If that human source really was able to identify the particular poison used in the attack on Sergey and Yulia Skripal in advance, then that suggests a very well informed source indeed.

That might be because the source does have genuine access to secret information about a top secret Russian assassination programme, in which case the Russian authorities will by now almost certainly know who that source is.

However given the complete absence of any other evidence of a top secret Russian assassination programme I must say I doubt this (as I have discussed elsewhere, the Litvinenko case does not provide such evidence).

The alternative – which of course is what many people believe – is that this whole affair is a provocation, staged by someone who then tipped the British off that Novichok – a poison of “a type developed by Russia” but which can in fact easily be made elsewhere (see above) – had been used, whilst misleading the British by giving them a trail of false leads which appeared to point towards Russia.

The claim that the fact that traces of the poison were found on the door knob is the ‘smoking gun’ which points to Russia to my mind rather supports this second theory.

If this claim was made before the poison was found on the door knob it suggests that the source knew in advance that it was there, which would tend to implicate the source in the attack.

If the source provided the information about the alleged ‘assassin’s manual’ after reports appeared in the British media about the poison being found on the door knob – which by the way is what I suspect – then that strongly suggests that the source is adapting its information to the changing news, which suggests manipulation of the intelligence in order to implicate Russia.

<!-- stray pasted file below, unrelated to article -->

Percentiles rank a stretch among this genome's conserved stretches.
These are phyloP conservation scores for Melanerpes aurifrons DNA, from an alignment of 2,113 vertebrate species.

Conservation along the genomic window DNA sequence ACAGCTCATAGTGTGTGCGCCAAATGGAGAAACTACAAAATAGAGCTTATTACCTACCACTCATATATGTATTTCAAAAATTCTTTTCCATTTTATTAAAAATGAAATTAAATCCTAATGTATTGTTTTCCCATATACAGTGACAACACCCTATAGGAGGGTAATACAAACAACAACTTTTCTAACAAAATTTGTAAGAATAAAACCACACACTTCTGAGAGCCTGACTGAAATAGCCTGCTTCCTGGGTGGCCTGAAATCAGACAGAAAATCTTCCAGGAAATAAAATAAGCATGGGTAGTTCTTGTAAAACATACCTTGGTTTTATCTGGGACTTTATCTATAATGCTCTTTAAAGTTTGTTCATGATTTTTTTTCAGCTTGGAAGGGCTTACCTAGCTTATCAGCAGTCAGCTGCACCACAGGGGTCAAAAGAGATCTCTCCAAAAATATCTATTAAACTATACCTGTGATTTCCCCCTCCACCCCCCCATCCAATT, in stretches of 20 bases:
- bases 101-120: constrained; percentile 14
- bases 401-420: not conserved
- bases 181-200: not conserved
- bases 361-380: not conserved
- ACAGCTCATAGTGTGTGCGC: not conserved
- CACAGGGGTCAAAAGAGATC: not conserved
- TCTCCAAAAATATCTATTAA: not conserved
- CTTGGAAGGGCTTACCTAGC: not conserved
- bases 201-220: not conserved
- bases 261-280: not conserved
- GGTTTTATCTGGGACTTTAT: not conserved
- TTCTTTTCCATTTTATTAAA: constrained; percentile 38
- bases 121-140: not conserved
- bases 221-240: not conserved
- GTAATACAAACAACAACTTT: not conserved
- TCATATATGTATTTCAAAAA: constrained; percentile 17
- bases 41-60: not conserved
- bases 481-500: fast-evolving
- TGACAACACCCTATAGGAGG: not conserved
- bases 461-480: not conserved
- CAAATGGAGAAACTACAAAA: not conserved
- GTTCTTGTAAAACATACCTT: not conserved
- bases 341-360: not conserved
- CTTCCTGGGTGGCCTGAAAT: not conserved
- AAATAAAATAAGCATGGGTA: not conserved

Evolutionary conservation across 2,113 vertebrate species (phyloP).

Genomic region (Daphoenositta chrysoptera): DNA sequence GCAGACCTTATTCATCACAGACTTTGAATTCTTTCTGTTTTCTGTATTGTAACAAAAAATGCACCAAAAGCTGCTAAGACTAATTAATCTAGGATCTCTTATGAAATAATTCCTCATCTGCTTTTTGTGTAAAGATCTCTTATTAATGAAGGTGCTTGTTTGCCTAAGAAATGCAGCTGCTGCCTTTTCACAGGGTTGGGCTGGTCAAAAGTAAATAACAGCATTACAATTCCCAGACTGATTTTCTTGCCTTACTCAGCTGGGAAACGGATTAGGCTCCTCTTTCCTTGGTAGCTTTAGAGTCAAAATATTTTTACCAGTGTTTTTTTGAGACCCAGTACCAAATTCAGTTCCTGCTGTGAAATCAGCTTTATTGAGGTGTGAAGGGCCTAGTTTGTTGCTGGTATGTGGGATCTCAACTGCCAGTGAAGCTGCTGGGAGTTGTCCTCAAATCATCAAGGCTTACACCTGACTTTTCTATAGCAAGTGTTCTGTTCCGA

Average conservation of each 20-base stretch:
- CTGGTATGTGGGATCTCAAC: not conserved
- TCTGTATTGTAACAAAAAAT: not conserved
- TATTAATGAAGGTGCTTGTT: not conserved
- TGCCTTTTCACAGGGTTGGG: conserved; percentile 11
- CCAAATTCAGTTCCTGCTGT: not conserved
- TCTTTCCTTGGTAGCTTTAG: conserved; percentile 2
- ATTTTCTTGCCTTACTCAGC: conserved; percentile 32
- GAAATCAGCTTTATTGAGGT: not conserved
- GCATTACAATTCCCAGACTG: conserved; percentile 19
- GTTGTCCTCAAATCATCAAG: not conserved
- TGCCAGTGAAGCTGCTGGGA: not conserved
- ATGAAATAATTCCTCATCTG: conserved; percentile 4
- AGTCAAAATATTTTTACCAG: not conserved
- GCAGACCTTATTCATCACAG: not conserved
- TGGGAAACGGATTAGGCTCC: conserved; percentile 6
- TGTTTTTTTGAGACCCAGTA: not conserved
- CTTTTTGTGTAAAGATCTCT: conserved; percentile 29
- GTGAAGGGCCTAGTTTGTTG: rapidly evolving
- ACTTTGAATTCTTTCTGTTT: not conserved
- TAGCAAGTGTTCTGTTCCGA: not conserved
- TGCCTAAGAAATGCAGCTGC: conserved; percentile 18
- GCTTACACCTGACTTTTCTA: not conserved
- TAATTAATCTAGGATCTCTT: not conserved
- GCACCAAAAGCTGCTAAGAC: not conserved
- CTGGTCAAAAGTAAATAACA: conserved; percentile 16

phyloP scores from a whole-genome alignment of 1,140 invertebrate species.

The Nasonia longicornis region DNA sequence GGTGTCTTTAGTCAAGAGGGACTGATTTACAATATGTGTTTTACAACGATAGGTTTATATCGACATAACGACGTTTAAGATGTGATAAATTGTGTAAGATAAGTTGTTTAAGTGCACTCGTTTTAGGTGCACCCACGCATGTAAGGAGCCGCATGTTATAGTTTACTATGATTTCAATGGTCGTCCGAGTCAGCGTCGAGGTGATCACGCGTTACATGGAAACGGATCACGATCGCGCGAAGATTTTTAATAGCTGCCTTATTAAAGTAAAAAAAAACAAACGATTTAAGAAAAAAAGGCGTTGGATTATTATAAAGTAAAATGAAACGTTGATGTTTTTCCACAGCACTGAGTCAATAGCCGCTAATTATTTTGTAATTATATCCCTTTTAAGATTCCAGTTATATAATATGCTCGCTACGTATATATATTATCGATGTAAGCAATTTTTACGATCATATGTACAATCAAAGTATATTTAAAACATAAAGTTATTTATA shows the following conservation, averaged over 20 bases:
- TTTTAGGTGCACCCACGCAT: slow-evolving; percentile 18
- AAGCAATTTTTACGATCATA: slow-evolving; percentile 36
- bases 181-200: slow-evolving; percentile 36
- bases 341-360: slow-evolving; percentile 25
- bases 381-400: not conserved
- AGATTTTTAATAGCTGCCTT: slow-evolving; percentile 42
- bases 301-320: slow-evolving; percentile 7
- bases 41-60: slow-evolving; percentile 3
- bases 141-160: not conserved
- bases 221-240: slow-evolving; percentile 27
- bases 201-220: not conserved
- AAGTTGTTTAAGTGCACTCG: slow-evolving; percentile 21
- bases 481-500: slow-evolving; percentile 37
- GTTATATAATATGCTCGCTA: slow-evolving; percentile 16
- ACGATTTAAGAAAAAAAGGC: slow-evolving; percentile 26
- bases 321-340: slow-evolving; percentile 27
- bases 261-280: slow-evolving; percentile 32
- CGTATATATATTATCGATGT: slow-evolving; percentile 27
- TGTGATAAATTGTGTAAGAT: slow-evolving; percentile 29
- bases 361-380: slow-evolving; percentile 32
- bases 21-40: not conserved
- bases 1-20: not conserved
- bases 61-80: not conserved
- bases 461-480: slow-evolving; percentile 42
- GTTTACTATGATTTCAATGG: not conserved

Whatever the case the fact that Novichok was probably used to poison Sergey and Yulia Skripal (we will only know with any measure of certainty when the OPCW reports its tests) is not proof that Russia was involved.

The British have got themselves into a total mess by pretending that it is.

They would have avoided getting into this mess – and avoided being manipulated by whoever is giving them ‘secret’ information, if that is what is happening – if they had instead done what their law and traditions dictate they should have done, which is allowed the criminal investigation to take its course.

It bears repeating that at this stage no suspect has been identified in the case and even the theory that Sergey and Yulia Skripal were poisoned by touching Sergey Skripal’s door knob is pure conjecture.

Once again – as in the Litvinenko case and the Russiagate scandal – the course of a criminal investigation has been corrupted by the misuse of ‘intelligence’.

See Also:

Skripal case: belief in Russia’s guilt looks to be based not on evidence but on a guess – By Alexander Mercouris ( The Duran )

British authorities admit have no proof poison made in Russia; entire case against Russia based on a classified assessment

On the eve of the meeting of the OPCW’s executive council – convened by Russia and scheduled for tomorrow – we have had a highly revealing succession of statements about the Skripal case from the British authorities.

The one which is attracting the most attention is the admission by Gary Aitkenhead, chief executive of the Defence Science and Technology Laboratory (DSTL) at Porton Down, that whilst British scientists are able to confirm that the poison used in the attack and Sergey and Yulia Skripal was a ‘military grade’ Novichok type substance (the Russian authorities say the British have told them it is A-234), they cannot confirm that it was produced in Russia.

We were able to identify it as novichok, to identify that it was military-grade nerve agent.